So on the morning of Thursday, August 18th, an ambulance service from my parents’ hometown was dispatched to DC to transport me the three-hour ride to Sacred Heart Hospital. When I arrived, my mom was waiting for me outside. She was so happy to finally see me after several days of phone calls, that she kissed the first part of me she saw – the bottom of my foot.
I was placed in a nice, large hospital room and over the course of an hour, my father, sister and both brothers showed up, as well as a core staff of nurses to start the process of admitting me and prepping me for surgery that would be held the next afternoon.
The first of many needle insertions began with an IV line placed in my left arm. These are large gauge needles placed into you that have an access to hook you up to an IV if necessary. They are “innies”, not “outties” which meant liquids could only go in them, not withdrawn. So all my subsequent bloodwork still resulted in being stuck in many places all over my body. Two IV access lines, two blood withdrawals (one from the back of my left hand and the other from the middle of my right arm) and a test for blood gas (a needle going into the right wrist which has to be executed three times because the nurse just graduated), I washed up, brushed my teeth, and prepped for the next day. My family left me in the room alone and I had my talk with God.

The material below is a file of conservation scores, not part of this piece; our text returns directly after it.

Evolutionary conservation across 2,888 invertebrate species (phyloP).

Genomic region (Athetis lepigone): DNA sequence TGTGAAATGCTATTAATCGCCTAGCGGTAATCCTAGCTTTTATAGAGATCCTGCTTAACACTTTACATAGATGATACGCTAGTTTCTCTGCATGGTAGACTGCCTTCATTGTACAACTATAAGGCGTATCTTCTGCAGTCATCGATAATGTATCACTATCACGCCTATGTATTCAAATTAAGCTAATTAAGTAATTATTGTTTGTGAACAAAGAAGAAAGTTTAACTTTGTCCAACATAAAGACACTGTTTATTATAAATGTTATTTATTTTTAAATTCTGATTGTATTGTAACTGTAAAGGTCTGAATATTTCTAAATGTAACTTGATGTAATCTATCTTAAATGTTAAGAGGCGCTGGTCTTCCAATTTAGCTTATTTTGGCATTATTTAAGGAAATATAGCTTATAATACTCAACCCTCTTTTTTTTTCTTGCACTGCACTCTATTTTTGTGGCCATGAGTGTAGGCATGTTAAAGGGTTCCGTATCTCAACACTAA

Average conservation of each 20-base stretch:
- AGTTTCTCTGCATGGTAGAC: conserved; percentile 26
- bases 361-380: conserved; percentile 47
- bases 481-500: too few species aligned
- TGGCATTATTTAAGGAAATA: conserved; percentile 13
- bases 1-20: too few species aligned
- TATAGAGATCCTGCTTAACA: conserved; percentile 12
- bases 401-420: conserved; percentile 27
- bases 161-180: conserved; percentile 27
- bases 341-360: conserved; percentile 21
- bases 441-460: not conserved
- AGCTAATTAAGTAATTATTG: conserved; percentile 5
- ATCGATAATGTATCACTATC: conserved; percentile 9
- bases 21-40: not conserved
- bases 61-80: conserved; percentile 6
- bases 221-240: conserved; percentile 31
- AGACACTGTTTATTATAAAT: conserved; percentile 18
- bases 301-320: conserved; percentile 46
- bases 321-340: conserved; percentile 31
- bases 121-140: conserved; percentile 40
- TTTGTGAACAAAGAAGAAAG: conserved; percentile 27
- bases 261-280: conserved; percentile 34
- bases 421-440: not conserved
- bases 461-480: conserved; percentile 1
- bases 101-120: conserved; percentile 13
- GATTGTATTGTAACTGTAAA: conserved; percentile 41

I am not a deeply religious person, but I do have my faith. As I lay in the dark, I said exactly these words allowed:
“God, thank you for the life I have had. If this is my time to go, then I am ready. My life has been full and I have been happy. But I think there are still people here who need me. If I wake up tomorrow evening, then I will know that there is still purpose in my life. But if not, I am ready.”
And miraculously, I fell asleep.
The next morning, my family arrived bright and early. My spirits were actually very good. I had full faith that Dr. Nelson would do his best to get me through the process. After a complete body shave (which may still be slightly more traumatic than my actual surgery), I said goodbye to my family and, with a lipstick print still on the bottom of my foot, I was wheeled away.
Laying in Pre-Op alone, I shed the first tear of this entire situation. A nurse approached me and said I was going to be put under so that they could begin prepping me for surgery. When she asked if I was okay, I said with a smile, “Let’s do it!” I doubt I was being brave - I was just ready. It would be what it would be. Whatever happened from here out was in the hands of a very capable physician and his team. And of course a power greater than all of us.